An addiction therapy program is typically an essential part of an effective substance treatment plan. Programs of this type serve a variety of purposes. One primary purpose is to help you avoid a relapse during and after treatment. Relapse prevention therapy enables you to understand what tends to trigger drinking or drug use. It also allows you to learn how to cope with those triggers and maintain your sobriety. One of the main treatment options used to meet these goals is cognitive-behavioral therapy or CBT.
Substance Relapse and Relapse Triggers
As a rule, a substance relapse doesn’t happen abruptly. Instead, it occurs over time in stages. First, the person experiences an emotional relapse. No conscious thoughts of drinking or taking drugs are present at this stage. However, they unconsciously start behaving in ways that make relapse more probable.
Next comes a mental relapse. At this stage, the person starts actively considering substance use. But their thoughts about drinking or taking drugs do not go uncontested. Sometimes, they see this kind of activity in a positive light. At other times, they continue to view it negatively. Actual drug or alcohol use only occurs in the final, physical stage of relapse.
Certain thoughts, emotional states, places, and situations can increase your chances of relapsing. These things are known collectively as relapse triggers. Everyone in recovery is potentially susceptible to such triggers to one extent or another. However, your specific relapse triggers may differ from someone else’s. The most common examples include:
- Stressful experiences or situations
- Negative or down emotional states
- Going to places where you drank or used drugs in the past
- Being around people you drank or used drugs with in the past
- Seeing someone else drink or take drugs
As strange as it may sound, long-term success in recovery can also create a relapse risk. This happens when you consider the work of recovery to be done and start to relax your guard.
Using CBT as a Relapse Prevention Therapy
Relapse prevention therapy can increase the durability of your long-term substance abstinence. Cognitive-behavioral therapy is well-suited for this task. In CBT, you learn how to:
- Identify your specific relapse triggers
- Avoid those triggers whenever it’s practical to do so
- Cope with triggers you cannot avoid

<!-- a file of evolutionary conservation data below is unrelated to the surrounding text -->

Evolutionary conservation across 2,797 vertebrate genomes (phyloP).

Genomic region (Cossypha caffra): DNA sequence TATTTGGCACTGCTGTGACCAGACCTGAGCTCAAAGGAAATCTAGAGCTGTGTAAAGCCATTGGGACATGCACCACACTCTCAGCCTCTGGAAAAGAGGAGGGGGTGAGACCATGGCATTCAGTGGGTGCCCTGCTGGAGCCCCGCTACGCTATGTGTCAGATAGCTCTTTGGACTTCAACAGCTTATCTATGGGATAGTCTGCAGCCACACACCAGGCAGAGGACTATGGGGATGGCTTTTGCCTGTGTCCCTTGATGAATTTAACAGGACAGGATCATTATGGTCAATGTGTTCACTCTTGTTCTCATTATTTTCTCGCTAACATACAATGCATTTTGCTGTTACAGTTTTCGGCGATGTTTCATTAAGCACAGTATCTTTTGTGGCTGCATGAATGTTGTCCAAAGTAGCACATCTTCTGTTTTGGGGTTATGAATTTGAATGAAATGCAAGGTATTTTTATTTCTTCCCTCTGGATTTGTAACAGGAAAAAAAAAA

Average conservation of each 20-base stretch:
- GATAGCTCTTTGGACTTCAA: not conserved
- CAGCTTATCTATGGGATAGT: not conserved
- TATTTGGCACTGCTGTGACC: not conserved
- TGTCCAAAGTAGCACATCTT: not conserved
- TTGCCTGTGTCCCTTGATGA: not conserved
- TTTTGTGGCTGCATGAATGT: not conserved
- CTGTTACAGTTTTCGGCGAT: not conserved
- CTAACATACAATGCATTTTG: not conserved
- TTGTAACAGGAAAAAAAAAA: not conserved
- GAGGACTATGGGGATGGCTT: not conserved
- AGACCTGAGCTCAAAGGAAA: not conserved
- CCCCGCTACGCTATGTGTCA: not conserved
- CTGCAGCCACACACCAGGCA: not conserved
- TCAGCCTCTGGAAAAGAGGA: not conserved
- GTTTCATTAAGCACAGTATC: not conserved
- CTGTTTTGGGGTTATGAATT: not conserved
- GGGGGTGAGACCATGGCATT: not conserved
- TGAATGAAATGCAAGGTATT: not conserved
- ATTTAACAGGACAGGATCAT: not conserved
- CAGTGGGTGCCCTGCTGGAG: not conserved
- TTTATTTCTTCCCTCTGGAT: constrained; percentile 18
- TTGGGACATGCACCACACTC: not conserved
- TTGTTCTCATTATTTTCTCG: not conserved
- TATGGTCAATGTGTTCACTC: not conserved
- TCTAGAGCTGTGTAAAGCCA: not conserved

- Recognize the early indicators of relapse in progress
- Nurture thoughts, emotional reactions, and behaviors that support your sobriety
A number of different CBT treatment strategies can help you achieve these goals. Your therapist will pick a strategy that fits your particular situation.
Other Forms of Sober Living Support
You may also need other forms of help to support your goal of sober living. For example, many people in substance recovery are affected by additional mental health issues. If this is true for you, you need treatment for these issues, as well as for drug or alcohol addiction. Unless you receive this treatment, your risks for relapse can increase.
Fortunately, CBT can also help you recover from co-occurring mental illness. In addition, your treatment plan may include other forms of therapy. It may also include medication.
Turn to Northpoint Colorado for Relapse Prevention Therapy in Loveland, CO
For high-quality relapse prevention therapy in Loveland, CO, count on the professionals at Northpoint Colorado. We incorporate relapse prevention into every aspect of your recovery plan. We also offer targeted help in the form of cognitive-behavioral therapy and other therapeutic programs. The treatment we provide not only addresses the impact of addiction. It also addresses the effects of any other mental illness.
To learn more about relapse prevention at Northpoint Colorado, call us today at 970.579.4569. You can also contact us through our online information form. We’re standing by to support your long-term recovery efforts.